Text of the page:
Record gas prices, electricity woes show California’s worsening energy vulnerabilities
California is getting another reminder of the volatility of its energy supply as shutdowns at several oil refineries have sent gas prices soaring, including to all-time highs Monday and Tuesday in Los Angeles.
At least five plants have recently faced maintenance-related stoppages or slowdowns, limiting supplies of California’s special blend of gasoline mandated to reduce pollution.
And unlike the nationwide spike in gasoline costs this summer — driven by high oil prices and a surge in travel — the recent rise in gasoline prices is unique to California and some of its Western neighbors, underscoring yet again the fragility of the state’s transitioning energy markets.
While Gov. Gavin Newsom responded last week to the drastic increases in fuel costs by jump-starting the state’s shift to its cheaper, winter-blend gasoline, energy experts say it could still be weeks until drivers get some real relief at the pump.
“We’re operating now in a ... tight market,” said Shon Hiatt, an associate professor of business at USC focused on the energy industry. “So if one refinery goes off to do maintenance, the prices are going to jump, because we don’t have much slack.”
California has seen the steepest gas price increase in the U.S. in the past week, up 59 cents to an average of $6.38 a gallon, according to AAA.
California has been moving rapidly to try to reduce dependence on gasoline vehicles, including a recent decision to ban the sale of new non-electric vehicles by 2035 and a proposal that would do the same to diesel big rigs by 2040.
It is all part of a larger effort by the state to be a leader in fighting climate change and transitioning to alternative fuels.
But for now, gas vehicles still dominate, and the state has a long way to go to strengthen its electric grid. This summer, a record-setting heat wave pushed the power grid to its limits, just narrowly avoiding rolling blackouts.
California now finds itself in an energy transition period.
As more and more oil refineries have gone offline in recent years — there are 14 now compared with almost 50 a few decades ago — California becomes precariously reliant on the few still operating, given the state’s more stringent gasoline requirements compared with the rest of the U.S., said Severin Borenstein, the director of UC Berkeley’s Energy Institute at the Haas School of Business.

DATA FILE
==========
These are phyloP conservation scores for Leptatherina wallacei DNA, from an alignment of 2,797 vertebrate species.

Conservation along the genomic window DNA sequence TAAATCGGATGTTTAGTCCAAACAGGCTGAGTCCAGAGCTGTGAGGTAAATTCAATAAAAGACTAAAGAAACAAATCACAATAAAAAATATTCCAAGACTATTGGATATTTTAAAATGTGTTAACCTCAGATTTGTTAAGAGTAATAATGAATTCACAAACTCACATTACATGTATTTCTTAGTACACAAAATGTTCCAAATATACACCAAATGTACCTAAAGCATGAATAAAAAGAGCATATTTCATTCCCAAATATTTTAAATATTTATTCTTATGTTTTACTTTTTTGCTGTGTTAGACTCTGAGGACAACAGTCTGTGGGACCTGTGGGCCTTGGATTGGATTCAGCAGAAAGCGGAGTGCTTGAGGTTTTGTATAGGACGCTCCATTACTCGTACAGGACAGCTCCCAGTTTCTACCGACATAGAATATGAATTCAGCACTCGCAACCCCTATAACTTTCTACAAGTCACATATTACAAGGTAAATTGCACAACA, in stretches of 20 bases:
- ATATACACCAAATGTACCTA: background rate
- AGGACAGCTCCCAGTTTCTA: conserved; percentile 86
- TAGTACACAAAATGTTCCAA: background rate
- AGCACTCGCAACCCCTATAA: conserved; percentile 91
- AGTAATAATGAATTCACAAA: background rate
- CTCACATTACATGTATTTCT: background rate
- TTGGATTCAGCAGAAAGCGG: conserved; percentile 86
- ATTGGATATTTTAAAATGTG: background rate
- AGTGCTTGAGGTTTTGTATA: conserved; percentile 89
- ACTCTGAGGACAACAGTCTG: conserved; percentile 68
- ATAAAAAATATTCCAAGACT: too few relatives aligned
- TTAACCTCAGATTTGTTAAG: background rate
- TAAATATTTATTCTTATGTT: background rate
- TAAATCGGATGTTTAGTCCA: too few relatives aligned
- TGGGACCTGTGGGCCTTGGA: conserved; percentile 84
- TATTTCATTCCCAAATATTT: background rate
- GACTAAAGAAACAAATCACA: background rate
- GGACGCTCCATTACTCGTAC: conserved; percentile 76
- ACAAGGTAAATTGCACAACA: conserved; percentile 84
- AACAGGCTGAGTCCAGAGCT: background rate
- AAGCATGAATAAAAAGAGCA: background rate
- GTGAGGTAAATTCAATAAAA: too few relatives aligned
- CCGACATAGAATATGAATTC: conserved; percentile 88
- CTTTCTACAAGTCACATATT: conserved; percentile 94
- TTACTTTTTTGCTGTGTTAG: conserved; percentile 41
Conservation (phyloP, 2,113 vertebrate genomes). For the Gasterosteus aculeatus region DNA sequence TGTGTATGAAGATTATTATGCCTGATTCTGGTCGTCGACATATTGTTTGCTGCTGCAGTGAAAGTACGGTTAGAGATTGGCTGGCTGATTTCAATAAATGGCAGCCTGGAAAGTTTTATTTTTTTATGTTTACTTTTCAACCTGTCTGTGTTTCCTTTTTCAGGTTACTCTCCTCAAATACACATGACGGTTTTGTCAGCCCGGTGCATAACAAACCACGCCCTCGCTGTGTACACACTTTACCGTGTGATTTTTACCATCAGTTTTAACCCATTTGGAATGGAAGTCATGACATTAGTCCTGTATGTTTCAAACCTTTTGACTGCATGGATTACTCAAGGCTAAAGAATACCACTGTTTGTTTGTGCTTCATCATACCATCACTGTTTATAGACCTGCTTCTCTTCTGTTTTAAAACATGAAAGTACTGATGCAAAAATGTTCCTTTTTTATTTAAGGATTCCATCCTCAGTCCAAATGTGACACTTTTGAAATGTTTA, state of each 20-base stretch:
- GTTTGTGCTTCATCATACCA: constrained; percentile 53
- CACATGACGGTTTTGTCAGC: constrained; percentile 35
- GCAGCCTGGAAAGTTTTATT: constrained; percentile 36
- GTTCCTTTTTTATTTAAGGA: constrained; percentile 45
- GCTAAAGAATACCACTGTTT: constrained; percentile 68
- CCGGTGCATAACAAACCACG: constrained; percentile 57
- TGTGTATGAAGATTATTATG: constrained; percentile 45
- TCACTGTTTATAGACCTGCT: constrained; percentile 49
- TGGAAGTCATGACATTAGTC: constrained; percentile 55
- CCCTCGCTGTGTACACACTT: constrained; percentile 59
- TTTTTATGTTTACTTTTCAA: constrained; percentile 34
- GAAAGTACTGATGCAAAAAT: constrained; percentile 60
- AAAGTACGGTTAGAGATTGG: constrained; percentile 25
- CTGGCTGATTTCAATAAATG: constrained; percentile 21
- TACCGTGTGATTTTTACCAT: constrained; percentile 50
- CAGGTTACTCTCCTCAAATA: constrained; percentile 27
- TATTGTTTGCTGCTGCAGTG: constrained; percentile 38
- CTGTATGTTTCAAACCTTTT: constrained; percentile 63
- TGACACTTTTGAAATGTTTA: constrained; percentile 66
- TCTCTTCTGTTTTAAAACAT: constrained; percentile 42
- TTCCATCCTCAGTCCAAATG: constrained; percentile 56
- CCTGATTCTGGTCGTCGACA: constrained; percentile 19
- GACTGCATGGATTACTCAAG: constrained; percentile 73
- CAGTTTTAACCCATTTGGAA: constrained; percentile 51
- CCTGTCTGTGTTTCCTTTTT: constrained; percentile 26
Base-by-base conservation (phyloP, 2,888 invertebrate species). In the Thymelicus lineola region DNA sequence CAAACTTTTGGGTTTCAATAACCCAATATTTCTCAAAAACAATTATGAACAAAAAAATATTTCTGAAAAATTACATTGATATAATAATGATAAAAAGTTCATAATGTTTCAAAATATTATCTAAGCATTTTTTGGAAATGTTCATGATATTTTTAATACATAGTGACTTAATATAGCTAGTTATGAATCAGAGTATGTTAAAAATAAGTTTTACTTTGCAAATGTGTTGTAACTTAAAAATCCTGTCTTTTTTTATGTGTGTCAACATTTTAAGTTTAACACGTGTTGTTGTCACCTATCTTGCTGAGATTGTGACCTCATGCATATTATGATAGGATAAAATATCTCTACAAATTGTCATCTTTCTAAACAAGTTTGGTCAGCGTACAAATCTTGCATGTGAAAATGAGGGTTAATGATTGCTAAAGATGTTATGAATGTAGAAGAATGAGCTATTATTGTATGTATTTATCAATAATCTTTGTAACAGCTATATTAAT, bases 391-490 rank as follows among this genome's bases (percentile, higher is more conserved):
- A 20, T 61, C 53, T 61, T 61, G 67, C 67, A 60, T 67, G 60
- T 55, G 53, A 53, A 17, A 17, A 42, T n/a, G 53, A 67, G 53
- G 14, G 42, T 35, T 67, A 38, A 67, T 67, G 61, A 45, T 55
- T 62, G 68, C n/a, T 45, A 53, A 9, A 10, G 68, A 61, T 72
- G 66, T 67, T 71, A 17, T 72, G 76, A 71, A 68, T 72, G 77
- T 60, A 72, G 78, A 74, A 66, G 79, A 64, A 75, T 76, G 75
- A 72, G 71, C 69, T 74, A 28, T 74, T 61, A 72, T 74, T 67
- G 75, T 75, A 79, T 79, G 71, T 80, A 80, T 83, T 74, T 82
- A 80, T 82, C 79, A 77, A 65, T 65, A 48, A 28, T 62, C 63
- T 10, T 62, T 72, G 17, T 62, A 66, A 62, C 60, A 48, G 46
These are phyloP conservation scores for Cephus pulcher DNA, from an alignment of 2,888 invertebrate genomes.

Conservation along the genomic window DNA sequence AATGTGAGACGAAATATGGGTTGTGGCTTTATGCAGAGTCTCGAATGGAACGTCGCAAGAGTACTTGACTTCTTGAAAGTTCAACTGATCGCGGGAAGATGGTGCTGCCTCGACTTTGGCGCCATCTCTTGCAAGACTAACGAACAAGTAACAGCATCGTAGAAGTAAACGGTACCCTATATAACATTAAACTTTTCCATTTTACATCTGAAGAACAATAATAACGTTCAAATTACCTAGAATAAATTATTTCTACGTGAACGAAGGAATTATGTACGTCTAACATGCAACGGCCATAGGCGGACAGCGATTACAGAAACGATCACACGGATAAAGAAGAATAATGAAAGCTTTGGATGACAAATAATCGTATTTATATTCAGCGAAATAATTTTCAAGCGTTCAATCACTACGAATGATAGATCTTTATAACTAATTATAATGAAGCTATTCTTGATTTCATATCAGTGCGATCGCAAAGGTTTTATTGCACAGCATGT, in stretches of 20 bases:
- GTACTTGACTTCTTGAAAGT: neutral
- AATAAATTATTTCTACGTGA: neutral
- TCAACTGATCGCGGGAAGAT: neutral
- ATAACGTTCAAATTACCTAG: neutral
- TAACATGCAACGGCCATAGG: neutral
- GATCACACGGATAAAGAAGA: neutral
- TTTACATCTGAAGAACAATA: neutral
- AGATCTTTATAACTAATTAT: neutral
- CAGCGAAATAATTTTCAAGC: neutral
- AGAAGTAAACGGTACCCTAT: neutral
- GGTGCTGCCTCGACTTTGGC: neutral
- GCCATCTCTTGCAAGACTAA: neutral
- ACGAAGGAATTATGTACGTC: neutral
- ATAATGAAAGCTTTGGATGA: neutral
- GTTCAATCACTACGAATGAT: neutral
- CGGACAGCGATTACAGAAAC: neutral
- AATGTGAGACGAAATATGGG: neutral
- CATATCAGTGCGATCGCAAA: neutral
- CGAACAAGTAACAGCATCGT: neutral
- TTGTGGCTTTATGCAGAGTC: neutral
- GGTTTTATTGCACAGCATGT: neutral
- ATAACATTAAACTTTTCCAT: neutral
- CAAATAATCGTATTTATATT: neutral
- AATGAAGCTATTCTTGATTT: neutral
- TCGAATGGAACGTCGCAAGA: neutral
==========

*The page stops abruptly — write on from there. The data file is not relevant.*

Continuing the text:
“The reality is that as we phase out gasoline, we’re going to have fewer and fewer California refineries that make this blend,” Borenstein said. “And that’s going to make us more and more vulnerable to any one refinery, if they go out unexpectedly, to see a big price shock.”
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Over the last week, California gas prices have seen the steepest uptick in the U.S., jumping 59 cents to an average of $6.38 a gallon Monday, according to data from the American Automobile Assn. Only Alaska came close behind, with a 54-cent increase during the same period, though other Western states have also seen noticeable increases.
The average gas price in Los Angeles broke records Monday and Tuesday, reaching a historic high of $6.47 Monday, only to be toppled at $6.49 Tuesday, according to AAA. Records were also set Tuesday across Southern California: in Orange County, the average gallon cost reached a new high of $6.45; in Ventura County, prices reached an average of $6.43; in San Diego County, $6.42; and in Riverside and San Bernardino counties, $6.36.
Gas prices started to creep upward in late September, after nearly 100 days of declines. Since then, prices have climbed consistently, with California drivers now paying on average $1.15 more for a gallon of regular gas than a month prior. A year ago, the average price for a gallon in California was below $4.50, about $2 below current prices.
California has consistently led the nation in gas prices in recent years, its premium price fueled by the state’s environmental laws and taxes on motor fuels, as well as the special blend of gasoline required during warmer months.
Oil refiners are required to follow specific gasoline formulas aimed at reducing air pollution when the temperature is high, to alleviate atmospheric smog. But those limitations also mean that when in-state gasoline production runs low or refineries choose to close, California is unable to rely on neighbors for additional supply.
“That’s a huge problem because we run such a tight supply-demand balance,” Borenstein said. “Obviously, we want to lose it eventually as we phase out gasoline. But losing it too early makes us really vulnerable to any sort of unpredicted supply-demand shock.”